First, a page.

New Deal for John Terry Would Prove His Importance to Chelsea

Garry Hayes@@garryhayesFeatured ColumnistSeptember 30, 2013

MANCHESTER, ENGLAND - AUGUST 26:  John Terry of Chelsea and his team-mates applaud the fans at the end of the Barclays Premier League match between Manchester United and Chelsea at Old Trafford on August 26, 2013 in Manchester, England.  (Photo by Alex Livesey/Getty Images)
Alex Livesey/Getty Images

Chelsea's 1-1 draw with arch rivals Tottenham Hotspur this weekend confirmed John Terry's renaissance is complete.

Having warmed the bench for much of last season under Rafa Benitez, he ran the risk of becoming a forgotten man at Stamford Bridge as the Blues looked to the future in their pursuit of returning to the summit of English football.

This term he has become a first-team regular once more under Jose Mourinho, though, and his vital goal to seal a well-earned point against Spurs on Saturday only acted to reinforce his importance to the Chelsea cause.

Now there is talk in The Mirror of the current Blues captain being offered an extension to his contract—one that expires at the end of this season. Like Frank Lampard who experienced a similar situation last year only to be offered an extension late in the campaign before him, it will be a shrewd move by the Chelsea management.

For the best part of a decade, Terry has been an essential part of the foundations of which the modern Chelsea has been built.

Sure, Roman Abramovich's deep pockets have helped accelerate Chelsea's pursuit of success, but the presence of Terry has been a vital aspect of everything the Blues have achieved in that time.

It's natural that as a player ages, his position at a club comes under scrutiny. In the modern game, where athleticism plays just as much a part as a player's ability, those the wrong side of 30 are having to prove themselves more than ever.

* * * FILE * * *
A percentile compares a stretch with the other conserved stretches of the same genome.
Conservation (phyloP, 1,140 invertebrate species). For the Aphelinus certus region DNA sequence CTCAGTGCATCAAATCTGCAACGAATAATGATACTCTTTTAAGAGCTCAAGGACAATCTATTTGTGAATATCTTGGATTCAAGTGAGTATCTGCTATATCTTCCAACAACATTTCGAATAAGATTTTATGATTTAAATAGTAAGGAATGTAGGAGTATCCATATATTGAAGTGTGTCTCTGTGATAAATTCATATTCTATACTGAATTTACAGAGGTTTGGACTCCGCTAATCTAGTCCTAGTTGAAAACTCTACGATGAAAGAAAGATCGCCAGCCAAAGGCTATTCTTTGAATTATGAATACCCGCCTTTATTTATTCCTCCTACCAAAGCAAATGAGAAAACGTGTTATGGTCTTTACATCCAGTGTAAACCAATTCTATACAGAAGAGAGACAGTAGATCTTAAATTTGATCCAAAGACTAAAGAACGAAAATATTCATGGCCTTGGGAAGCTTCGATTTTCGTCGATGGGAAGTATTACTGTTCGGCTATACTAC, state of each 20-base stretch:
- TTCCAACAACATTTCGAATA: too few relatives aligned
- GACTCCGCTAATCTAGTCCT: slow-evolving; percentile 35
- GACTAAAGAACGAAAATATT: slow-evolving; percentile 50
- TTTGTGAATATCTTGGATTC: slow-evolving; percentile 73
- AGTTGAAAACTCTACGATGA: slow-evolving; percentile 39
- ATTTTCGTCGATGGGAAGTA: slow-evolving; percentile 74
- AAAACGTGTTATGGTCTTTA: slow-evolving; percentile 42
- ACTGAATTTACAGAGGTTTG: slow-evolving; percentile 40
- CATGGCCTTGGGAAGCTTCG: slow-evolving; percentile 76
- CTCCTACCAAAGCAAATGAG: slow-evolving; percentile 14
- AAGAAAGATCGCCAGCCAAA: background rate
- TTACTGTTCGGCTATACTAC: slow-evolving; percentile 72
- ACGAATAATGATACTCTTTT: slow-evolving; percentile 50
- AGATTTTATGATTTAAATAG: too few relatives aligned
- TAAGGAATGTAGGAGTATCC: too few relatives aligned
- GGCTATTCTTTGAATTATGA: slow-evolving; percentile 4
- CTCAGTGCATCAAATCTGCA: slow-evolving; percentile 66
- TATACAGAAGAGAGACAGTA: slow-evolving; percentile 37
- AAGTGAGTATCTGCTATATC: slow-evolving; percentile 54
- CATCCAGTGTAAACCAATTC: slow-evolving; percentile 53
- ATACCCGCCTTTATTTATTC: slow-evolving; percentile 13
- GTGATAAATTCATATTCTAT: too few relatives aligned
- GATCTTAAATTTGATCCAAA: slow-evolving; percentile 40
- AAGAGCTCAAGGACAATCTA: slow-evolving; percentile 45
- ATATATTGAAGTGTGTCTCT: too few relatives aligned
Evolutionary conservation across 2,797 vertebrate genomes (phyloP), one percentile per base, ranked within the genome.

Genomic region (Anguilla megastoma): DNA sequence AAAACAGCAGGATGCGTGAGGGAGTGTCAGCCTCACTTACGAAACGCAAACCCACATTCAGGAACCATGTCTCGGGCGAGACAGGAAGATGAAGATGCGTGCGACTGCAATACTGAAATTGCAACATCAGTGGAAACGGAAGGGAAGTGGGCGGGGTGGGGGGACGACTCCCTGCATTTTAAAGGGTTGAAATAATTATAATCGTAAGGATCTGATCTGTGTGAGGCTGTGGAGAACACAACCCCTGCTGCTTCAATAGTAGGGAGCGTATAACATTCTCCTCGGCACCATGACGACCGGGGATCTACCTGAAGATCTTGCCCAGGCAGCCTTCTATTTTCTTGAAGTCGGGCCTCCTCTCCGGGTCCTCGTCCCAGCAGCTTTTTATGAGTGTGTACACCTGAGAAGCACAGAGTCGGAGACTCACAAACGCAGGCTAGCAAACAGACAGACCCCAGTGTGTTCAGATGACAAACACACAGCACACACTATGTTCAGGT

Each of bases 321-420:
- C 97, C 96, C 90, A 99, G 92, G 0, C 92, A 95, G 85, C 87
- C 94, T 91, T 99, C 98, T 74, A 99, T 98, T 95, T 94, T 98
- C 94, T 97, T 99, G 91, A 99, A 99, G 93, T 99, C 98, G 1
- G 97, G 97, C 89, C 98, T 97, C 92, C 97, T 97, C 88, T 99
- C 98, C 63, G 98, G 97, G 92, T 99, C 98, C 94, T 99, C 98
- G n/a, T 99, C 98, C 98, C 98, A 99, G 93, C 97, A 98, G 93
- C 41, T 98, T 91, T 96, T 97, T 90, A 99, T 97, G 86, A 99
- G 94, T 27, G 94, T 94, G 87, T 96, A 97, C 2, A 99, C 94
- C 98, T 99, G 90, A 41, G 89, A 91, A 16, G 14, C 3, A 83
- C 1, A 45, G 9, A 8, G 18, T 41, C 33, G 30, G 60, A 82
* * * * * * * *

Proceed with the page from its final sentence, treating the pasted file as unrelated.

LONDON, ENGLAND - SEPTEMBER 28:  John Terry of Chelsea (26) scores their first goal with a header during the Barclays Premier League match between Tottenham Hotspur and Chelsea at White Hart Lane on September 28, 2013 in London, England.  (Photo by Clive
Clive Rose/Getty Images

Turning 33 in December, Terry falls into that bracket, although what he has achieved with his performances in the Premier League thus far in 2013-14 has put any questions over his ability to rest.

And in an era where number crunching can play a considerable role in a manager's assessing the suitability of a player in their squad, the stats continue to serve Terry well.

Chelsea have conceded just three times in their six league games this season—a record only bettered than Spurs and Southampton. Mourinho prides himself on being strong at the back and he's never stronger than when his captain is present.

Terry's form has been a big part of Chelsea's defensive strength, with the Englishman committing just 0.3 fouls per game, making 6.2 clearances and blocking 0.5 shots*.

His equalizer at White Hart Lane also outlined the threat he carries going forward, reinforcing how deadly he can be.

According to the tweet from @UberFotbalFacts below, he has now scored more professional goals (56 for Chelsea) than Andres Iniesta and in the past three seasons has scored more headed goals than any other Premier League player (refer to above @WhoScored tweet).

Indeed, it makes for impressive reading, but more importantly for Terry on a personal level, show his manager that age has not limited what he is capable of on a football pitch.

If Chelsea's top brass make good on the rumors surfacing regarding their captain's impending contract offer, it will be a sign of faith that rightly shows Terry is as important as ever at Stamford Bridge.

*Stats via

Garry Hayes is Bleacher Report's lead Chelsea correspondent and will be following the club from a London base throughout the 2013-14 season. Follow him on Twitter here: @garryhayes


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